Check out the on-demand sessions from the Low-Code/No-Code Summit to learn how to successfully innovate and achieve efficiency by upskilling and scaling citizen developers. Watch now.

Google+ projectGoogle has added a new section to its Google+ help center where it will list new features being added to the fledgling social network.

Dubbed “What’s new in Google+“, the page currently consists of short blog-like posts explaining the new features. The posts often link back to Google+ posts from Google employees, and some also include YouTube video explanations of new features.

The move is part of an effort by Google to be more transparent about how Google+ is evolving. The company is already seeing flack from privacy advocates about its confusing name policy, which has led to Google+ users with nicknames or odd sounding names to have their accounts shut down.

While it’s nice to have a single spot to go to for fresh Google+ features, it’s strange that Google has created a custom site to do this instead of making it an actual blog. The site also lacks an RSS feed and commenting, two features power users would certainly appreciate. Many posts end up linking back to Google+ listings where you can leave comments, but for the few that don’t there’s no easy way to leave feedback. And since there’s no RSS feeds, curious users will have to manually visit the site instead of just adding it to their news reader.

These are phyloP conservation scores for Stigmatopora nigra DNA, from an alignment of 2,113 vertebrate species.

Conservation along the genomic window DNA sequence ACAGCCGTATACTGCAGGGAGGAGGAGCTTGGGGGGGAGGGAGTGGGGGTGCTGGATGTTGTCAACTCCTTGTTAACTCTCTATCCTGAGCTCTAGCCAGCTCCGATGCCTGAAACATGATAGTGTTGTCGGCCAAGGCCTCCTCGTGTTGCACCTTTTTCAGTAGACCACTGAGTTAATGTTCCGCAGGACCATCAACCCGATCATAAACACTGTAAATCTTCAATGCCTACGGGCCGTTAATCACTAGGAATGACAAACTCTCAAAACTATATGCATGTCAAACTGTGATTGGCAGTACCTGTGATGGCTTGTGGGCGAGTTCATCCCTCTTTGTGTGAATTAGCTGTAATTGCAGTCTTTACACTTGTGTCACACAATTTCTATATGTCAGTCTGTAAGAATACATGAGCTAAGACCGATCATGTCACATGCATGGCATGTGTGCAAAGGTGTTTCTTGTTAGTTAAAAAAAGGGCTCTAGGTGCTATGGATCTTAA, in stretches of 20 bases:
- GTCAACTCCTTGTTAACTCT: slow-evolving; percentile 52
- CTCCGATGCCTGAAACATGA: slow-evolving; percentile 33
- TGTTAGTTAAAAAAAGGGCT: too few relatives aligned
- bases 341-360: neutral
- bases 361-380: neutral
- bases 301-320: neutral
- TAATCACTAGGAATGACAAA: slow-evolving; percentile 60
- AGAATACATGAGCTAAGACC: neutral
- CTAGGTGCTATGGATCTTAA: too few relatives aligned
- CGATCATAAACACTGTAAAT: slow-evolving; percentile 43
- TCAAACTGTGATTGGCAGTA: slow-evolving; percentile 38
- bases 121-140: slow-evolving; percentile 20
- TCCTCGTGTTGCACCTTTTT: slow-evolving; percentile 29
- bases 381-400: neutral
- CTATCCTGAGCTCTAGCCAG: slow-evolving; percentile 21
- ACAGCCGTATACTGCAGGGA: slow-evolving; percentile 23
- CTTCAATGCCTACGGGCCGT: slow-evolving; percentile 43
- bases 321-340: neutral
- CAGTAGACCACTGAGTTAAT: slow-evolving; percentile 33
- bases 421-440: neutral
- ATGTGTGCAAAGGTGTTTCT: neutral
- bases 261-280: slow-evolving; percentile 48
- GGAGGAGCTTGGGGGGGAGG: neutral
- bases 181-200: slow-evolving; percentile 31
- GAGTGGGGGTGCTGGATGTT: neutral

Below, Google+ community manager Natalie Villalobos introduces the new page:

VentureBeat's mission is to be a digital town square for technical decision-makers to gain knowledge about transformative enterprise technology and transact. Discover our Briefings.